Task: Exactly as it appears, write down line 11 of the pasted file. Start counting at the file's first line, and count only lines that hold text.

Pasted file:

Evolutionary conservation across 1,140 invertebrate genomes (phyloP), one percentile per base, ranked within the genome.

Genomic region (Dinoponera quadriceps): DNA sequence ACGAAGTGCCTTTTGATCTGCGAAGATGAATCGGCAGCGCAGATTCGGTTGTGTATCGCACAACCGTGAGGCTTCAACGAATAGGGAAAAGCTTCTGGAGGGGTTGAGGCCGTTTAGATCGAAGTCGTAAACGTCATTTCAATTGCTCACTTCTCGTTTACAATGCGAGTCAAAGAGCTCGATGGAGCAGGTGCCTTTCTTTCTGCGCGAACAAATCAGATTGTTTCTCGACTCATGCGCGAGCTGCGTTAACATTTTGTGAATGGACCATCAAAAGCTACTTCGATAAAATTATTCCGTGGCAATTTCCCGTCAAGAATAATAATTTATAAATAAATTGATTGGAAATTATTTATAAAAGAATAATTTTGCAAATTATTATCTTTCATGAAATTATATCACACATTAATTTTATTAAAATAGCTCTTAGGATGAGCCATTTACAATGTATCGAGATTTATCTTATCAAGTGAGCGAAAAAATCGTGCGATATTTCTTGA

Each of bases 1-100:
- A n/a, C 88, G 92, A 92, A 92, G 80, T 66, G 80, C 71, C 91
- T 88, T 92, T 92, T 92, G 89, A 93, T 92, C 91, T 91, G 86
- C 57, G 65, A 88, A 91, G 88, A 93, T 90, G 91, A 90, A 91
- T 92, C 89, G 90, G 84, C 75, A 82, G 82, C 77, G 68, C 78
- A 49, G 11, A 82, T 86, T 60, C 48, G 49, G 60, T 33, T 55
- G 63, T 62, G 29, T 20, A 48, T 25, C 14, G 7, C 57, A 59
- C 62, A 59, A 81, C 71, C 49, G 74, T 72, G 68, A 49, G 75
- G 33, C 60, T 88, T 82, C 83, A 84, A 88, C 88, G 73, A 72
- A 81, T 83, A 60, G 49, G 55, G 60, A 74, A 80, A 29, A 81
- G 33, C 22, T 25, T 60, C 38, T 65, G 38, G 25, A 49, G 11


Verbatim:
- G 33, C 60, T 88, T 82, C 83, A 84, A 88, C 88, G 73, A 72